When compiling and linking a Rust project, the crates and their dependencies form a (semi)lattice that forms a partial order. For every trait implementation where the trait and the type originate from different crates, the actual implementation resides in the crate that is being lower of the two in the order, so that it’d be able to depend on the other. This is nice, since it forces a nice “single responsibility” for the implementation.
If the crates don’t have an ordered relation, they can’t have an
impl for a (type, trait) -pair. And the orphan rules make sure that no other crate does, because that would allow conflicting implementations.
However, how about resolving the inflexibility with the restrictions on the orphan
impls with the following kind of a system?
The crates that use an
impl of an (type, trait) -pair, are not allowed to declare an implementation, which would be similar to the current situation. They could, however, declare that they require an implementation, some implementation, to exist.
rustc would, then require there to be a single, global implementation when building an executable binary. (Note that this is analogous to the system that was discussed with memory allocators, and the crates that provide and crates that require them.)
An implementation must be be linked as a crate that would declare nothing else than that implementation. This is to discourage bundling implementations with libraries and disentangle de-facto dependencies between specific libraries and trait implementations.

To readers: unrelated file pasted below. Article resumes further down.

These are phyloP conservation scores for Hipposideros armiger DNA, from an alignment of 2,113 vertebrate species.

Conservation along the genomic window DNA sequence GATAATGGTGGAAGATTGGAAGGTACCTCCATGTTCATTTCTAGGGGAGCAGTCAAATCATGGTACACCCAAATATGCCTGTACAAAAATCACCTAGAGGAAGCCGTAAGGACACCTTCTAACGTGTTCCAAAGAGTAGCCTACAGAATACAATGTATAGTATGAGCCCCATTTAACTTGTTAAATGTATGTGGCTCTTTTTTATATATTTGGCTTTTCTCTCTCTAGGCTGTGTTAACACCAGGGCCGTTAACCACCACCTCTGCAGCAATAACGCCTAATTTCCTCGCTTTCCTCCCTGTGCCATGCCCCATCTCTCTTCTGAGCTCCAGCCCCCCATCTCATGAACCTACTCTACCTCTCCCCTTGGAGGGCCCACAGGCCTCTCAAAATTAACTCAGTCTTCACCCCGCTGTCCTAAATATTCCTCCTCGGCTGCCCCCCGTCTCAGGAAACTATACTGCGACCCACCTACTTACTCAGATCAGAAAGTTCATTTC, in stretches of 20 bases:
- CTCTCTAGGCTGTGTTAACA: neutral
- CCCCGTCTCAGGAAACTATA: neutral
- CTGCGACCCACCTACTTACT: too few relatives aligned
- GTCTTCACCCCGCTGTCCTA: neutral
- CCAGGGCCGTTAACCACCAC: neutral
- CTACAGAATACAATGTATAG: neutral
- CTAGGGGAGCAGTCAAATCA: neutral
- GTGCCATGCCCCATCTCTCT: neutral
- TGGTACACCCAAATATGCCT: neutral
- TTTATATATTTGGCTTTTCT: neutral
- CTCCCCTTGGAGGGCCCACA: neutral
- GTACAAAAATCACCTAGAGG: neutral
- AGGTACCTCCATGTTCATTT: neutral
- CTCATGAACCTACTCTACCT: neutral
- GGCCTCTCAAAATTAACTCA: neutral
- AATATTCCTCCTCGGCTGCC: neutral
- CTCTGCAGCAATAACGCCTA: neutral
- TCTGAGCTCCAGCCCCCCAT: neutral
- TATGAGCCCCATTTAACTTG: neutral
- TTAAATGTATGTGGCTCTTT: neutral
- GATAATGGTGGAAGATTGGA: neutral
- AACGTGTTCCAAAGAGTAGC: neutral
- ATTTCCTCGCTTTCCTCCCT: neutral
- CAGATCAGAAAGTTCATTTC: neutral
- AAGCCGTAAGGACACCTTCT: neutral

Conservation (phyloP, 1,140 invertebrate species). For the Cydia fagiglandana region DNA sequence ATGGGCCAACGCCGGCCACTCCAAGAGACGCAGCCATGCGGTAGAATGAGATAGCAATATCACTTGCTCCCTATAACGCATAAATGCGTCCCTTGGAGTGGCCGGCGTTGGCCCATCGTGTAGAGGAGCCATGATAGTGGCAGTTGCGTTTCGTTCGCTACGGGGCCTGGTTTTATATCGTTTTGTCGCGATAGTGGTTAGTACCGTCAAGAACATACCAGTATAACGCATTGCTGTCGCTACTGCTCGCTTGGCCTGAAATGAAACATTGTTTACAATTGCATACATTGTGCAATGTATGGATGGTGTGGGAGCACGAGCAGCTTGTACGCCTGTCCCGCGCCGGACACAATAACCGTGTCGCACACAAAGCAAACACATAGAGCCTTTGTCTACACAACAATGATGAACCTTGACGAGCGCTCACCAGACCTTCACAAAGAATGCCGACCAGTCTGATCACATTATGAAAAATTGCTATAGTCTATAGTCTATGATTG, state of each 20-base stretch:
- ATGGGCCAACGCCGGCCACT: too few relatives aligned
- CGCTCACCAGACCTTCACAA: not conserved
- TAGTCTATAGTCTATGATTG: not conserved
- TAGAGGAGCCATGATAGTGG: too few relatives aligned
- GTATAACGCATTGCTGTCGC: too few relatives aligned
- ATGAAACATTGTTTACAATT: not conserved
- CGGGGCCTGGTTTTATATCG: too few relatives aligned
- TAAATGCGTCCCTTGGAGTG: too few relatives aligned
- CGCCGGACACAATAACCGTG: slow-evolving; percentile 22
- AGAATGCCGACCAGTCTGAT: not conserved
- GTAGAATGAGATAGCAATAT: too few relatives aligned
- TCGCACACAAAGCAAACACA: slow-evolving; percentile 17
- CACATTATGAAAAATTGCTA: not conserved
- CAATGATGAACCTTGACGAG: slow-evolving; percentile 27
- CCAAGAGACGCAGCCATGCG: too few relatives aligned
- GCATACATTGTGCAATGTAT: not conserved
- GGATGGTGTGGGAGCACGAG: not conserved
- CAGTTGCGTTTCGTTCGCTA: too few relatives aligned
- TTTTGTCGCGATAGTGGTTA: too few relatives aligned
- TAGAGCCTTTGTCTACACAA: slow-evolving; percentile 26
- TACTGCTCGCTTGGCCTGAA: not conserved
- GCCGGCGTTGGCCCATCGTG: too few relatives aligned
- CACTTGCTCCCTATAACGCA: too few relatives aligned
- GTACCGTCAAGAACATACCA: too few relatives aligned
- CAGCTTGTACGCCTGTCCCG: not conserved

This means in practice, that the final binary, the “bottom crate”, would decide the implementation to use, and the 3rd party library crates should have no say in the matter.
Cargo would support this in the following ways:
- It could list published implementations to help complying with the requirements, suggesting to link one.
- The trait and type authors could declare (possibly in relation with the cargo workspaces feature) which implementation is an “officially endorsed” one, and Cargo would automatically use that, and perhaps warn if the “official” one isn’t being used.
The second point brings us another problem: because the crates the trait and the type originate from, don’t have any well-defined order in this case, there could be conflicting opinion between the two crate authors about which
impl should be the officially endorsed one. This could be resolved either by having a global preference rule (e.g. type author’s opinion over trait author’s, or the other way around), or making an “endorsement” valid only when both crates agree on the
impl (or only single one of them endorses any
I think this kind of system has the plus sides of allowing flexibility in implementations while disallowing multiple conflicting implementations in a single build. I think that the fact that the libraries have no say over which implementations to use, also should be enough to prevent ecosystem splits over
impls – the library authors are encouraged to be generic and unassuming of the impls because they can’t bundle them, and because the authors of the original type and trait can have their say about the
impl. What do you think? Comments? (I think that at least @sgrif has expressed his desire to overcome some of the limitations on orphan